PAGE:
Even Darwin went to his deathbed protesting that he’d been misunderstood and things were attributed to him which were not as he’d intended. Essentially, he came out with a theory to explain natural phenomena and that’s all it was. How good or bad it was has been debated even within science and new ideas come up all the time, e.g.:

          Nigel Goldenfield

          It’s natural to wonder if the very concept of an organism in isolation is still valid at this level. In natural selection, we all know, the fittest win out over their rivals. But what if you can’t establish clear boundaries between rivals in the first place?

          Epigenetics has something to say about natural selection as well. As science and in particular biology changes, so does the need to reevaluate natural selection and the accepted tenets of evolution itself. As I said in the post, the issue is not the fossil record but the interpretation of it.

          The point in my post was that scientismists are so dogmatic, without fully comprehending but psychologically bent on accepting natural selection, when Darwin even admitted there were other theories as well as NS to explain phenomena.

          My issue is not with Darwin but with the Scientismists, just as much as with the blind faithers in the church. I’d be much more inclined to believe a biologist who happens to be a Christian as well and who accepts evolution in certain ways, e.g.

          In the end though, it is a theory with holes in it, as mentioned in the pdfs and the modern studies. it is not gospel by any means.


          The symbolism of the goddess and bull is from Babylonian times.

          • Kevyn Bodman
            December 15, 2011 at 6:54 am

            Will look.

  5. Voice of Reason
    December 14, 2011 at 4:50 pm

    “For example, there’s a fossil record and no one disputes it but the interpretation by Darwin and others is so full of holes, as science itself has shown. To teach evolution as an unquestioned dogma is just as bad as the Catholic church doing as it did for centuries.”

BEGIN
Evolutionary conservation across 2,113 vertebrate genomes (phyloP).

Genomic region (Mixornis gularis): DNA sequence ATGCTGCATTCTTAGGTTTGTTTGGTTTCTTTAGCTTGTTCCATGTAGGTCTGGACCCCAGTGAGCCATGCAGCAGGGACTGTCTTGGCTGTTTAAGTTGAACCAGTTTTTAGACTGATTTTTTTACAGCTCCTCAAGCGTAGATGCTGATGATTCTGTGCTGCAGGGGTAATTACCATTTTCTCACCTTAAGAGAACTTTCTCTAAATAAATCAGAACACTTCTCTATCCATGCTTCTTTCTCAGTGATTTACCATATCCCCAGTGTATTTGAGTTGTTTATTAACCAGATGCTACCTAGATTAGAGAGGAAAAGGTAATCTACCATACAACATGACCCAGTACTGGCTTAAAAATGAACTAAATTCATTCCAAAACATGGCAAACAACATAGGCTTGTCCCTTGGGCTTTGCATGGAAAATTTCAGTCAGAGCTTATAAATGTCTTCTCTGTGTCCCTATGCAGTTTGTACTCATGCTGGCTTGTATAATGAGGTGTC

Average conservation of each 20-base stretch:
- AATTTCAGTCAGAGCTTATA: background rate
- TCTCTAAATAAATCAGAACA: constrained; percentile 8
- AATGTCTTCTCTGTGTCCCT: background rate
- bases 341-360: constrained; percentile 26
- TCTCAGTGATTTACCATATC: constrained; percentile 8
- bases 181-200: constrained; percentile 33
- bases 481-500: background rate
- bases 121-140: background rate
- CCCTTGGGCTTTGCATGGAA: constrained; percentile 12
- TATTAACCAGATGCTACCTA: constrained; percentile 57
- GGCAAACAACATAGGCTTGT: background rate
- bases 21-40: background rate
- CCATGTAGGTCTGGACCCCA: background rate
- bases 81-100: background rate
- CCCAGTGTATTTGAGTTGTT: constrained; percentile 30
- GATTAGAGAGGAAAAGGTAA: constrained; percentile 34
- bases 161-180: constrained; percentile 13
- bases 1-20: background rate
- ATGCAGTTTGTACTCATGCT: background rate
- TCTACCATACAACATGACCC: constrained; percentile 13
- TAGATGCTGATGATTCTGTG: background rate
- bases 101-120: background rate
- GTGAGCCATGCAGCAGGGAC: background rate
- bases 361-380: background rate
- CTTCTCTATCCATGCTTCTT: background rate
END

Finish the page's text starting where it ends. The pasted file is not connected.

This is complete and utter bull. The assumptions, raw data and results are checked again and again. The problem is that the results in science all too often run into emotional pet notions, including Young Earth, Geocentrism and the like. Everything there can be checked by anyone with the ability and work ethic necessary.

    • December 14, 2011 at 9:01 pm

      Just replied to Kevyn Bodman and that covers your own bull, VofR. You’re so obviously hardwired:

      “The assumptions, raw data and results are checked again and again.”

      What utter tosh. You ascribe nobility of method across the board and don’t even specify who checks again and again. In the pipeline at this very moment are reports on two falsifications of data which I’m posting on as soon as I can get time at the blog again. Scientists are being called out more and more and if we follow your logic, VofR, we also have to accept the IPCC, I suppose. It’s really laughable to put scientists up on that pedestal you so desperately want them up on.

      Natural selection was bought hook line and sinker, unfisked, as part of the whole rationalist push in the C19th. The issue is not what a hardliner thinks on the issue but what the uncommitted think. That was why an alternative voice to the blind scientism and evolutionary dogma needed to be given.

  6. Voice of Reason
    December 15, 2011 at 2:55 am

    I have been reading detailed debates and debating conservatives on Global Warming, Evolution, Peak Oil, Star Wars defense and other topics online for some years. It never fails to surprise me when my earnest opponent serves up supporting documentation which either is not relevant , or undermines their own case.
    Let’s look at your references here:
    1. – a philosophy lecture that discusses the moral implications of Darwins’ discoveries, not the science itself.
    2. – another philosophy piece which doesn’t address the science in either contents or references. The argument mostly concentrates on the issue that Darwin discussed, that evolution is not a process that always leads ‘upwards’. This piece argues otherwise, against the evidence, since Darwin knew about blind cave fish and tapeworms, which have ancestors with the usual features which the former have lost. That this doesn’t fit what the author would like to be true is his problem, not reality’s.